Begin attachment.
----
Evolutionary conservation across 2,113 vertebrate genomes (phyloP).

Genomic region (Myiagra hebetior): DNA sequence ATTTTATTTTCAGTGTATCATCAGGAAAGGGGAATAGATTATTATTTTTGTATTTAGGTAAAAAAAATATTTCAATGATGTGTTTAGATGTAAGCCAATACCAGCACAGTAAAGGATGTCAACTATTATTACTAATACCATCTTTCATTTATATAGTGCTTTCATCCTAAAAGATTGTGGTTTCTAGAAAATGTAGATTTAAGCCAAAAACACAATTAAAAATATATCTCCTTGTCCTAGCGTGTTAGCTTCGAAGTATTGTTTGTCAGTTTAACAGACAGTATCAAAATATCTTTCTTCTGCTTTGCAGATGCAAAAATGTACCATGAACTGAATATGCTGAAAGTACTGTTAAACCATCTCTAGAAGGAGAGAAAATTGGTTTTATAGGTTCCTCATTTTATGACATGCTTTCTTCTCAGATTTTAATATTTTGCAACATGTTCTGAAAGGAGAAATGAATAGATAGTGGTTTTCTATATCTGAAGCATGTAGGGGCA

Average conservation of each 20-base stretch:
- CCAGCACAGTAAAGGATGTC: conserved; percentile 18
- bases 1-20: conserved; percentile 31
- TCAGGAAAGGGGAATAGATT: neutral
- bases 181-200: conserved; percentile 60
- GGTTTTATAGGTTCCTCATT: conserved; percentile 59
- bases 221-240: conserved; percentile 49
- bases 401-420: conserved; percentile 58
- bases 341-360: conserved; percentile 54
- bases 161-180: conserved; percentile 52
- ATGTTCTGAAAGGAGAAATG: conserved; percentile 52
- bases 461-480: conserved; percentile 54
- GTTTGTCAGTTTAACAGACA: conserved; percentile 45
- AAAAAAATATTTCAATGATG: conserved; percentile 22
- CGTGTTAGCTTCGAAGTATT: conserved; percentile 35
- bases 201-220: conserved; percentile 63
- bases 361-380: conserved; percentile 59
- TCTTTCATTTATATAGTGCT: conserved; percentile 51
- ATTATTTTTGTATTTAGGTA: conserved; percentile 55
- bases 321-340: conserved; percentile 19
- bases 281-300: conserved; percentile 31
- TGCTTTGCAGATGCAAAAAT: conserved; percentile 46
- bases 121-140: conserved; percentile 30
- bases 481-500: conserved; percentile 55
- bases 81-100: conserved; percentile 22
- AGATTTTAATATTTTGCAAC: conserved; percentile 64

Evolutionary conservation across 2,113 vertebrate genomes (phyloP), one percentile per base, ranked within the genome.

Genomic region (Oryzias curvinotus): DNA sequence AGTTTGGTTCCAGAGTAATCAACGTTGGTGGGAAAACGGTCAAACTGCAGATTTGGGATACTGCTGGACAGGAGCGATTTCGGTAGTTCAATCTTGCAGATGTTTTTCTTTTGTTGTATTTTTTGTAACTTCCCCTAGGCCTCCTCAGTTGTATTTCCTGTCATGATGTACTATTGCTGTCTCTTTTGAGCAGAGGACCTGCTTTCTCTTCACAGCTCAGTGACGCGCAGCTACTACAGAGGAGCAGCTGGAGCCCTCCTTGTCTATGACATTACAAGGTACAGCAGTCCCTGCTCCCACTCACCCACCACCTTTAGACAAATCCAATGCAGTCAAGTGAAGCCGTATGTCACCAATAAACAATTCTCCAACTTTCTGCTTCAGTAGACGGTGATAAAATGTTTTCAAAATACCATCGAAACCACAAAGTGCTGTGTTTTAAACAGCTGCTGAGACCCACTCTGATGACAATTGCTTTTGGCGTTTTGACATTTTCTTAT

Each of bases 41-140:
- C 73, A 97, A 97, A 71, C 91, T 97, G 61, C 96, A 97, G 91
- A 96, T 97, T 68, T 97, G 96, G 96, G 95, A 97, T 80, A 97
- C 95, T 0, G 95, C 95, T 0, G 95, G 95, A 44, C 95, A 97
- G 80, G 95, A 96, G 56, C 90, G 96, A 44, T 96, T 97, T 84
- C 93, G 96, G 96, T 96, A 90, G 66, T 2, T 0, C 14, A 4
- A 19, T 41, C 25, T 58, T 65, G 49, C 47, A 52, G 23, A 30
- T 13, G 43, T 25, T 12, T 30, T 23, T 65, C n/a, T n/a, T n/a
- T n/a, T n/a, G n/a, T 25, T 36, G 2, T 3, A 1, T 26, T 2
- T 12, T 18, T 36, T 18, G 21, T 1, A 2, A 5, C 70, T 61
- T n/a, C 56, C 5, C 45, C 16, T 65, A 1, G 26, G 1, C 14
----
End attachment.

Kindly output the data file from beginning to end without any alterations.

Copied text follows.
Evolutionary conservation across 2,113 vertebrate genomes (phyloP).

Genomic region (Myiagra hebetior): DNA sequence ATTTTATTTTCAGTGTATCATCAGGAAAGGGGAATAGATTATTATTTTTGTATTTAGGTAAAAAAAATATTTCAATGATGTGTTTAGATGTAAGCCAATACCAGCACAGTAAAGGATGTCAACTATTATTACTAATACCATCTTTCATTTATATAGTGCTTTCATCCTAAAAGATTGTGGTTTCTAGAAAATGTAGATTTAAGCCAAAAACACAATTAAAAATATATCTCCTTGTCCTAGCGTGTTAGCTTCGAAGTATTGTTTGTCAGTTTAACAGACAGTATCAAAATATCTTTCTTCTGCTTTGCAGATGCAAAAATGTACCATGAACTGAATATGCTGAAAGTACTGTTAAACCATCTCTAGAAGGAGAGAAAATTGGTTTTATAGGTTCCTCATTTTATGACATGCTTTCTTCTCAGATTTTAATATTTTGCAACATGTTCTGAAAGGAGAAATGAATAGATAGTGGTTTTCTATATCTGAAGCATGTAGGGGCA

Average conservation of each 20-base stretch:
- CCAGCACAGTAAAGGATGTC: conserved; percentile 18
- bases 1-20: conserved; percentile 31
- TCAGGAAAGGGGAATAGATT: neutral
- bases 181-200: conserved; percentile 60
- GGTTTTATAGGTTCCTCATT: conserved; percentile 59
- bases 221-240: conserved; percentile 49
- bases 401-420: conserved; percentile 58
- bases 341-360: conserved; percentile 54
- bases 161-180: conserved; percentile 52
- ATGTTCTGAAAGGAGAAATG: conserved; percentile 52
- bases 461-480: conserved; percentile 54
- GTTTGTCAGTTTAACAGACA: conserved; percentile 45
- AAAAAAATATTTCAATGATG: conserved; percentile 22
- CGTGTTAGCTTCGAAGTATT: conserved; percentile 35
- bases 201-220: conserved; percentile 63
- bases 361-380: conserved; percentile 59
- TCTTTCATTTATATAGTGCT: conserved; percentile 51
- ATTATTTTTGTATTTAGGTA: conserved; percentile 55
- bases 321-340: conserved; percentile 19
- bases 281-300: conserved; percentile 31
- TGCTTTGCAGATGCAAAAAT: conserved; percentile 46
- bases 121-140: conserved; percentile 30
- bases 481-500: conserved; percentile 55
- bases 81-100: conserved; percentile 22
- AGATTTTAATATTTTGCAAC: conserved; percentile 64

Evolutionary conservation across 2,113 vertebrate genomes (phyloP), one percentile per base, ranked within the genome.

Genomic region (Oryzias curvinotus): DNA sequence AGTTTGGTTCCAGAGTAATCAACGTTGGTGGGAAAACGGTCAAACTGCAGATTTGGGATACTGCTGGACAGGAGCGATTTCGGTAGTTCAATCTTGCAGATGTTTTTCTTTTGTTGTATTTTTTGTAACTTCCCCTAGGCCTCCTCAGTTGTATTTCCTGTCATGATGTACTATTGCTGTCTCTTTTGAGCAGAGGACCTGCTTTCTCTTCACAGCTCAGTGACGCGCAGCTACTACAGAGGAGCAGCTGGAGCCCTCCTTGTCTATGACATTACAAGGTACAGCAGTCCCTGCTCCCACTCACCCACCACCTTTAGACAAATCCAATGCAGTCAAGTGAAGCCGTATGTCACCAATAAACAATTCTCCAACTTTCTGCTTCAGTAGACGGTGATAAAATGTTTTCAAAATACCATCGAAACCACAAAGTGCTGTGTTTTAAACAGCTGCTGAGACCCACTCTGATGACAATTGCTTTTGGCGTTTTGACATTTTCTTAT

Each of bases 41-140:
- C 73, A 97, A 97, A 71, C 91, T 97, G 61, C 96, A 97, G 91
- A 96, T 97, T 68, T 97, G 96, G 96, G 95, A 97, T 80, A 97
- C 95, T 0, G 95, C 95, T 0, G 95, G 95, A 44, C 95, A 97
- G 80, G 95, A 96, G 56, C 90, G 96, A 44, T 96, T 97, T 84
- C 93, G 96, G 96, T 96, A 90, G 66, T 2, T 0, C 14, A 4
- A 19, T 41, C 25, T 58, T 65, G 49, C 47, A 52, G 23, A 30
- T 13, G 43, T 25, T 12, T 30, T 23, T 65, C n/a, T n/a, T n/a
- T n/a, T n/a, G n/a, T 25, T 36, G 2, T 3, A 1, T 26, T 2
- T 12, T 18, T 36, T 18, G 21, T 1, A 2, A 5, C 70, T 61
- T n/a, C 56, C 5, C 45, C 16, T 65, A 1, G 26, G 1, C 14